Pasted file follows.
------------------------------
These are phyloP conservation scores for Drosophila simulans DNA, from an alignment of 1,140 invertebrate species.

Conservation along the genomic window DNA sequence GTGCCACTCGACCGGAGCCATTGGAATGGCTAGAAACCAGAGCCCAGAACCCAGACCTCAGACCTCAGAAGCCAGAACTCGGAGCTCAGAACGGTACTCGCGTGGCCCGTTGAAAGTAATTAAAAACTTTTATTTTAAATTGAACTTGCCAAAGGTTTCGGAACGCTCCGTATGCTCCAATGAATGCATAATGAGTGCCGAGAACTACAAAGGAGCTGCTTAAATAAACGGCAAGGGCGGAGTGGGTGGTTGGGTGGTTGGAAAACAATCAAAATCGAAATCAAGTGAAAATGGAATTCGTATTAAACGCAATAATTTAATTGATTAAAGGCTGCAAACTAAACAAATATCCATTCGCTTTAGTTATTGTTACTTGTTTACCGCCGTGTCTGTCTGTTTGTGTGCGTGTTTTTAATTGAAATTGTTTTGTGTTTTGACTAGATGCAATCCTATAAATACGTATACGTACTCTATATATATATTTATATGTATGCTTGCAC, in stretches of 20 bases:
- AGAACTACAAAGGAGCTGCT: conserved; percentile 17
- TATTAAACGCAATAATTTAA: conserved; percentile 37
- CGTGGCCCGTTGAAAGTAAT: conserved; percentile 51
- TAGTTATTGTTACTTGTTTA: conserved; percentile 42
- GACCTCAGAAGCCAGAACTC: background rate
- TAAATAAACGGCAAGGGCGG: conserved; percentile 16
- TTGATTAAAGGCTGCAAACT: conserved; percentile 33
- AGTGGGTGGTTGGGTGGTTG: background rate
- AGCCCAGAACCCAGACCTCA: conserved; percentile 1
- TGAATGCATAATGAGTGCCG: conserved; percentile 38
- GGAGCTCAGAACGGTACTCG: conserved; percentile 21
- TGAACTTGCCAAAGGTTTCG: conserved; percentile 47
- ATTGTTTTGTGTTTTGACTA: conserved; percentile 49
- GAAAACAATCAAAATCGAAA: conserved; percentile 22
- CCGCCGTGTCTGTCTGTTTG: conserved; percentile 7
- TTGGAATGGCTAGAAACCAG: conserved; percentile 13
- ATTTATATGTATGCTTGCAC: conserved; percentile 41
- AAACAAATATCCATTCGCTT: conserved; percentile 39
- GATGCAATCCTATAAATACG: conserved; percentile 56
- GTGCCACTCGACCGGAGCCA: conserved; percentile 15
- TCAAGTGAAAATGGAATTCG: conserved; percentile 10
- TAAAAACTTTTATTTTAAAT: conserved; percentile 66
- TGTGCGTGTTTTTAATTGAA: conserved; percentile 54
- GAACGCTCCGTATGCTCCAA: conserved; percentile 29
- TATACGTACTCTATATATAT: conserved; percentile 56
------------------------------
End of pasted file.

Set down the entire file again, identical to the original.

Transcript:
These are phyloP conservation scores for Drosophila simulans DNA, from an alignment of 1,140 invertebrate species.

Conservation along the genomic window DNA sequence GTGCCACTCGACCGGAGCCATTGGAATGGCTAGAAACCAGAGCCCAGAACCCAGACCTCAGACCTCAGAAGCCAGAACTCGGAGCTCAGAACGGTACTCGCGTGGCCCGTTGAAAGTAATTAAAAACTTTTATTTTAAATTGAACTTGCCAAAGGTTTCGGAACGCTCCGTATGCTCCAATGAATGCATAATGAGTGCCGAGAACTACAAAGGAGCTGCTTAAATAAACGGCAAGGGCGGAGTGGGTGGTTGGGTGGTTGGAAAACAATCAAAATCGAAATCAAGTGAAAATGGAATTCGTATTAAACGCAATAATTTAATTGATTAAAGGCTGCAAACTAAACAAATATCCATTCGCTTTAGTTATTGTTACTTGTTTACCGCCGTGTCTGTCTGTTTGTGTGCGTGTTTTTAATTGAAATTGTTTTGTGTTTTGACTAGATGCAATCCTATAAATACGTATACGTACTCTATATATATATTTATATGTATGCTTGCAC, in stretches of 20 bases:
- AGAACTACAAAGGAGCTGCT: conserved; percentile 17
- TATTAAACGCAATAATTTAA: conserved; percentile 37
- CGTGGCCCGTTGAAAGTAAT: conserved; percentile 51
- TAGTTATTGTTACTTGTTTA: conserved; percentile 42
- GACCTCAGAAGCCAGAACTC: background rate
- TAAATAAACGGCAAGGGCGG: conserved; percentile 16
- TTGATTAAAGGCTGCAAACT: conserved; percentile 33
- AGTGGGTGGTTGGGTGGTTG: background rate
- AGCCCAGAACCCAGACCTCA: conserved; percentile 1
- TGAATGCATAATGAGTGCCG: conserved; percentile 38
- GGAGCTCAGAACGGTACTCG: conserved; percentile 21
- TGAACTTGCCAAAGGTTTCG: conserved; percentile 47
- ATTGTTTTGTGTTTTGACTA: conserved; percentile 49
- GAAAACAATCAAAATCGAAA: conserved; percentile 22
- CCGCCGTGTCTGTCTGTTTG: conserved; percentile 7
- TTGGAATGGCTAGAAACCAG: conserved; percentile 13
- ATTTATATGTATGCTTGCAC: conserved; percentile 41
- AAACAAATATCCATTCGCTT: conserved; percentile 39
- GATGCAATCCTATAAATACG: conserved; percentile 56
- GTGCCACTCGACCGGAGCCA: conserved; percentile 15
- TCAAGTGAAAATGGAATTCG: conserved; percentile 10
- TAAAAACTTTTATTTTAAAT: conserved; percentile 66
- TGTGCGTGTTTTTAATTGAA: conserved; percentile 54
- GAACGCTCCGTATGCTCCAA: conserved; percentile 29
- TATACGTACTCTATATATAT: conserved; percentile 56